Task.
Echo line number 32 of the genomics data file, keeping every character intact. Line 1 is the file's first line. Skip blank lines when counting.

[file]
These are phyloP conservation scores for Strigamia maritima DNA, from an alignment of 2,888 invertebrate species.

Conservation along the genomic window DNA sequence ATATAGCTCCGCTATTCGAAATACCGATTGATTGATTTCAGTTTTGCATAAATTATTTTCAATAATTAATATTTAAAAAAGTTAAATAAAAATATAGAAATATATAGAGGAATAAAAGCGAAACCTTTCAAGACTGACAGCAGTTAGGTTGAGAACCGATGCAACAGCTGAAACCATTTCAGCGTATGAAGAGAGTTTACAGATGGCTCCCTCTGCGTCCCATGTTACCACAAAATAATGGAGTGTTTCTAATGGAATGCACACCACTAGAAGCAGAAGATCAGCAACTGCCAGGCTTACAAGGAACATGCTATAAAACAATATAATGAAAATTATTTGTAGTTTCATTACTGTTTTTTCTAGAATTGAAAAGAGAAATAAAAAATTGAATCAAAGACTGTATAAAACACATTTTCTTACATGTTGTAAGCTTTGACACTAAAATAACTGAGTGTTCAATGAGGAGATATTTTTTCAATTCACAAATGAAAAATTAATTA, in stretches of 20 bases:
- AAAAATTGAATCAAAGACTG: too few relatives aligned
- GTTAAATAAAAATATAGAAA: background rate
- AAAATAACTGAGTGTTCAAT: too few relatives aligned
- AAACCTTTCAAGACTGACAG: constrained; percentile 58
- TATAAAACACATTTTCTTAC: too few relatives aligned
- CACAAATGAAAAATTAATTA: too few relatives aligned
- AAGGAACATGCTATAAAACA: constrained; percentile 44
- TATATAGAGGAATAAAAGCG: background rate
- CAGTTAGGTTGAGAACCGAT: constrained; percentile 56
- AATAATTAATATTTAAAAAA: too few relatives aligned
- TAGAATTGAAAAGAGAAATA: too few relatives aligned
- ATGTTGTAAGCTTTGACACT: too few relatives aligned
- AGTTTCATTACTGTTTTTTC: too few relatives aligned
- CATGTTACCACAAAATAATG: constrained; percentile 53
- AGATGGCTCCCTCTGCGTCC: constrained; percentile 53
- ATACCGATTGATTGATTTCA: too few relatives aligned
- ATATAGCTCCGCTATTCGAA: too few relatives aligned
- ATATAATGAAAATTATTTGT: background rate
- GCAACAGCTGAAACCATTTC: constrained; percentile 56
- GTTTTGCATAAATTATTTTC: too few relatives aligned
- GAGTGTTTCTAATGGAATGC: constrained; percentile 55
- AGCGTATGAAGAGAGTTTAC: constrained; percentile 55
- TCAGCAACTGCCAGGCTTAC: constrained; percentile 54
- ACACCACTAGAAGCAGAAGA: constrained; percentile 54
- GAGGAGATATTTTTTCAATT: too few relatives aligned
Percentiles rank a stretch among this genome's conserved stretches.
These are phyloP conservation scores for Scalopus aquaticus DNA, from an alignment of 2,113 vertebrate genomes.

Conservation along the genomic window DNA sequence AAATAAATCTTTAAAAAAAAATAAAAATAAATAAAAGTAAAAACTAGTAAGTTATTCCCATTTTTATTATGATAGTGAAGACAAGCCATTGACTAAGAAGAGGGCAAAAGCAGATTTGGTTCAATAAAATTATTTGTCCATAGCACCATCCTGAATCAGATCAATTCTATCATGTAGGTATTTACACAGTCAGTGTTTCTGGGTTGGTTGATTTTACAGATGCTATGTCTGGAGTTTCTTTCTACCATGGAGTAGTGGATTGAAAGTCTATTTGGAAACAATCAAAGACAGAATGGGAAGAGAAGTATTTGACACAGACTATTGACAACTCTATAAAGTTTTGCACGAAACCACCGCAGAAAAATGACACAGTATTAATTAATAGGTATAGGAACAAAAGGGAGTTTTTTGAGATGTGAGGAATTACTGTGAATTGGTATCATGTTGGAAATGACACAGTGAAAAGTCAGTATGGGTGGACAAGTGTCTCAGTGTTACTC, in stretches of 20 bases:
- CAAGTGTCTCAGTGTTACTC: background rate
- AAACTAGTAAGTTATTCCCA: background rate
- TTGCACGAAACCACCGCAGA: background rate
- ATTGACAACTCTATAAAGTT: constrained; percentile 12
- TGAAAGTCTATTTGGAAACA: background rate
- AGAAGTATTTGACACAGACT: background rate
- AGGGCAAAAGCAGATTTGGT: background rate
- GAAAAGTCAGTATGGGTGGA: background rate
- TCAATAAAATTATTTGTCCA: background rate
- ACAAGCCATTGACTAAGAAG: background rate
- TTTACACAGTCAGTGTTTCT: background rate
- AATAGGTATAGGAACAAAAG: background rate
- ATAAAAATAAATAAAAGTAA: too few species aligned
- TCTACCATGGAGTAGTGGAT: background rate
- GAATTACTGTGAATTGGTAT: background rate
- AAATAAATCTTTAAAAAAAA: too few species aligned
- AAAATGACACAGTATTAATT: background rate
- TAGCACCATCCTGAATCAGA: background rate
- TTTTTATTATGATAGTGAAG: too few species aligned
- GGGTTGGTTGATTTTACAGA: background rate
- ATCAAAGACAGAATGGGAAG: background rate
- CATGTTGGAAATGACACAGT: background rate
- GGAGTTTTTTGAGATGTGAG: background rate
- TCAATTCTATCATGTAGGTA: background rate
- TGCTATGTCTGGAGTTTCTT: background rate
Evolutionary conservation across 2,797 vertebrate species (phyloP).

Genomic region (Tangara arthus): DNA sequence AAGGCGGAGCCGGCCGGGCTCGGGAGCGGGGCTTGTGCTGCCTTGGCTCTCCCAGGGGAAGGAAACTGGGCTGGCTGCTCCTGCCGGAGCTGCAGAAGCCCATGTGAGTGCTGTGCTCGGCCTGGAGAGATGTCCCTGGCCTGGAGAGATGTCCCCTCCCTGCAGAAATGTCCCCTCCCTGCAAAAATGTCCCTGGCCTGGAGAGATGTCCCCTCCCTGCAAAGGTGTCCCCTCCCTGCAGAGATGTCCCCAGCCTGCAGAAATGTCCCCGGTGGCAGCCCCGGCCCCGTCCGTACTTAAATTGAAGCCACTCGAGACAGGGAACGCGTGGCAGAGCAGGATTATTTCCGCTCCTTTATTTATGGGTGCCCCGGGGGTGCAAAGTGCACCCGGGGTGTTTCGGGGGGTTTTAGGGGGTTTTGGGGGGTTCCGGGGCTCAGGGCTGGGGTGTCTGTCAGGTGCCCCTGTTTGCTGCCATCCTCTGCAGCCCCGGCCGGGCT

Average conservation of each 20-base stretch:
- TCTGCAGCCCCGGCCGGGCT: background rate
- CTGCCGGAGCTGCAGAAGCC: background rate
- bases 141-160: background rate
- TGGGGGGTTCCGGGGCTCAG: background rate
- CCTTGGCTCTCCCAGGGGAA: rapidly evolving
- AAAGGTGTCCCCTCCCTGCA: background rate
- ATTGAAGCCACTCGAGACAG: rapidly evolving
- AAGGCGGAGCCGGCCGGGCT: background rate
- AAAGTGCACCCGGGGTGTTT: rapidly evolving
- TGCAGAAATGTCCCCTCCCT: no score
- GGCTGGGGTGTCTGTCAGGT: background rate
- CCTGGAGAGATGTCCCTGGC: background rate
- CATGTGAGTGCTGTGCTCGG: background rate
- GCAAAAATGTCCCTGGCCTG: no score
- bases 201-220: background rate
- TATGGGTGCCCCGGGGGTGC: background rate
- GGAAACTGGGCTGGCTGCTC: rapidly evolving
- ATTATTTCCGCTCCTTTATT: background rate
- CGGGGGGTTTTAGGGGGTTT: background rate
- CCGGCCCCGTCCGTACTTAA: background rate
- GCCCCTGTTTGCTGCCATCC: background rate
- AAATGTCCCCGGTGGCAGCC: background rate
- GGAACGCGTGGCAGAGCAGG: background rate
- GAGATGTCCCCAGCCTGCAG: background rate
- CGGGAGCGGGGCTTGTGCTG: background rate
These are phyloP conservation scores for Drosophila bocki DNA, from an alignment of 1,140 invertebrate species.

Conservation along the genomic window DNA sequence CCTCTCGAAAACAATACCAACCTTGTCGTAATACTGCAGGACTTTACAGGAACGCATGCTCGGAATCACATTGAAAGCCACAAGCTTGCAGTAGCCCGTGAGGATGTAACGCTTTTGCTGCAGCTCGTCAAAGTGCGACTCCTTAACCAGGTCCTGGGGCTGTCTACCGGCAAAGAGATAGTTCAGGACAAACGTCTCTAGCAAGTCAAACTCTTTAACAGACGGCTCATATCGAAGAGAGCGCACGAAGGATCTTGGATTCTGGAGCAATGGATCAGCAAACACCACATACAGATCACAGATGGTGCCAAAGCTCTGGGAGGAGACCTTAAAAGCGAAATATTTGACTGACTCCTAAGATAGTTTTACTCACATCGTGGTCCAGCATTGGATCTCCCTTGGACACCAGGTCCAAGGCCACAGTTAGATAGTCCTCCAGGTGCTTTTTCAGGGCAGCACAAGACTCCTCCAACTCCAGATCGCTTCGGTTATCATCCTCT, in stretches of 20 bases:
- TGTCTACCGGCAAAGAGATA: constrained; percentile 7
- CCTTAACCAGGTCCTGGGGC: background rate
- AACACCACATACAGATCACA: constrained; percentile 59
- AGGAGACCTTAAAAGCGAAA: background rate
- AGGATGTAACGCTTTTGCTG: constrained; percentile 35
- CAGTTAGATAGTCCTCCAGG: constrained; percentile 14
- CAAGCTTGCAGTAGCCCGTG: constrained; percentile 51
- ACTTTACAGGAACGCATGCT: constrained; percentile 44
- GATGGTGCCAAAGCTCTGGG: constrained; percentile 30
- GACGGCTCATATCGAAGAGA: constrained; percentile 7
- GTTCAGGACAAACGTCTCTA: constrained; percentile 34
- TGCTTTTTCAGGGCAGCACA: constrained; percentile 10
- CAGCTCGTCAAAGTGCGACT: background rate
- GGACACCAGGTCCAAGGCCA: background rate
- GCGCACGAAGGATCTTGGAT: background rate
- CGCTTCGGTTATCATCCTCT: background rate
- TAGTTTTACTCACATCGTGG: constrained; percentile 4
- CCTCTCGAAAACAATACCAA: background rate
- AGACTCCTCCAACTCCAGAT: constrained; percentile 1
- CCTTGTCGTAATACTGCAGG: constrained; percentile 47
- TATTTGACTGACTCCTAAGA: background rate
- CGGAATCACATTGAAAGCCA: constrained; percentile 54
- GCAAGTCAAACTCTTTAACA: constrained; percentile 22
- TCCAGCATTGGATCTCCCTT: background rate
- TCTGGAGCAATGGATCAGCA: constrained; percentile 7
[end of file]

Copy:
- AAACTAGTAAGTTATTCCCA: background rate